Alcohol Abstinence Improves Prognosis in Liver Disease - EMJ

Alcohol Abstinence Improves Prognosis in Liver Disease

2 Mins
Hepatology

ABSTAINING from alcohol can benefit individuals with advanced liver cirrhosis, according to researchers from Department of Internal Medicine III at MedUni Vienna, and Vienna General Hospital (AKH Vienna), Austria.

Pronounced scarring of the liver, or liver cirrhosis, is the most common and severe complication of excessive alcohol consumption. While complete abstinence from alcohol is the foundation for treatment of patients with alcohol-related liver disease, there has not been enough research to determine whether this can improve the prognosis of patients with advanced liver cirrhosis.

However, researchers at MedUni and AKH Vienna have investigated alcohol abstinence in 320 patients with alcohol-related liver cirrhosis, and have provided evidence that alcohol abstinence does have positive effects, even in very advanced stages of the disease. The researchers also investigated the effect of portal hypertension, which refers to the increased blood pressure in the veins transporting blood from the gastrointestinal tract to the liver, and is also responsible for the progression of liver disease.

Benedikt Hofer from the Clinical Division of Gastroenterology and Hepatology, Department of Internal Medicine III, MedUni Vienna and AKH Vienna, and lead author of the study, stated: “Our results clearly show that all patients with alcohol-related liver cirrhosis who maintain sustained abstinence from alcohol not only suffer complications of liver cirrhosis significantly less frequently, but also live considerably longer, even in the case of pronounced portal hypertension.”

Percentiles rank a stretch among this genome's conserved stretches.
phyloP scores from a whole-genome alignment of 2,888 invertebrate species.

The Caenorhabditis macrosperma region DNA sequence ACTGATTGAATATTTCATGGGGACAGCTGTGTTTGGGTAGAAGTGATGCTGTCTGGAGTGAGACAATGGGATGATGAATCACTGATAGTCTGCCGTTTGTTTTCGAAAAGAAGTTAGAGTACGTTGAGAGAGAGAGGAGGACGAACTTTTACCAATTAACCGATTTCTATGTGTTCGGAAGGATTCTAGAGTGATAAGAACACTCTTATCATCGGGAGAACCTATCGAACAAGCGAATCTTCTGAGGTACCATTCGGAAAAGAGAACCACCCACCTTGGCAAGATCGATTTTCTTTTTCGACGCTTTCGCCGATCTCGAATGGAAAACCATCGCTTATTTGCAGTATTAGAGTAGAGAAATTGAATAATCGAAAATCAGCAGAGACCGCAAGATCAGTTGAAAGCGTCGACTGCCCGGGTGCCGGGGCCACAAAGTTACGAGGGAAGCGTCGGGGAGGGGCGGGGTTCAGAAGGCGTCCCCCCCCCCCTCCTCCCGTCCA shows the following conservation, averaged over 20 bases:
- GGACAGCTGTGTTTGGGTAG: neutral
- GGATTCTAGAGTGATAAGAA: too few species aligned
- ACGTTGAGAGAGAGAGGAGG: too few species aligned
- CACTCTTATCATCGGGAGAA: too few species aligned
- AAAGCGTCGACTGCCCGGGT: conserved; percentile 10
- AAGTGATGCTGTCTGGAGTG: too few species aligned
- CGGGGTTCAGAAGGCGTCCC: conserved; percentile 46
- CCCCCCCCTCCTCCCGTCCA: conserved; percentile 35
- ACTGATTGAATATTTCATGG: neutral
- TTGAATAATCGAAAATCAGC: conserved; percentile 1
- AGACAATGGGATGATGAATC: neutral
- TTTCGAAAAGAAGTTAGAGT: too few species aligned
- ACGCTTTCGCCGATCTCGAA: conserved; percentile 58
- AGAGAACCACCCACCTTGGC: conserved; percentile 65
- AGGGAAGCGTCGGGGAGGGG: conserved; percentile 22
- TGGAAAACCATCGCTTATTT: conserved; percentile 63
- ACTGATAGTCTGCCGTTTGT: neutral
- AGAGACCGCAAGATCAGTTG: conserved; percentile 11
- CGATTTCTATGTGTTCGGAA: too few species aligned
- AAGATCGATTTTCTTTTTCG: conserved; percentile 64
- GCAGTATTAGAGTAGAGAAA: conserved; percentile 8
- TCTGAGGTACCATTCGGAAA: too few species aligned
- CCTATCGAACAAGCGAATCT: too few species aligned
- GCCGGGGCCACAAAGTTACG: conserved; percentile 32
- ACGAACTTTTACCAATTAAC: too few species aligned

However, researchers stressed the importance of regular medical check-ups, as the study indicated that even patients with sustained abstinence from alcohol are still at risk of complications. If the extent of portal hypertension, for example, remains pronounced, the patient is at risk of complications.

Thomas Reiberger, also from the Clinical Division of Gastroenterology and Hepatology, Department of Internal Medicine III, at MedUni Vienna and AKH Vienna, said: “Our new data provide important evidence for the daily counselling of our patients and show that it is never too late to strive for complete abstinence from alcohol.”

Finally, the examination of hepatic vein measure gradient is considered the gold standard for evaluating the extent of portal hypertension, and provides important prognostic information for patients with alcohol-related liver cirrhosis, regardless of the patient’s alcohol consumption. As a result, physicians can produce optimised and personalised treatment options for patients.

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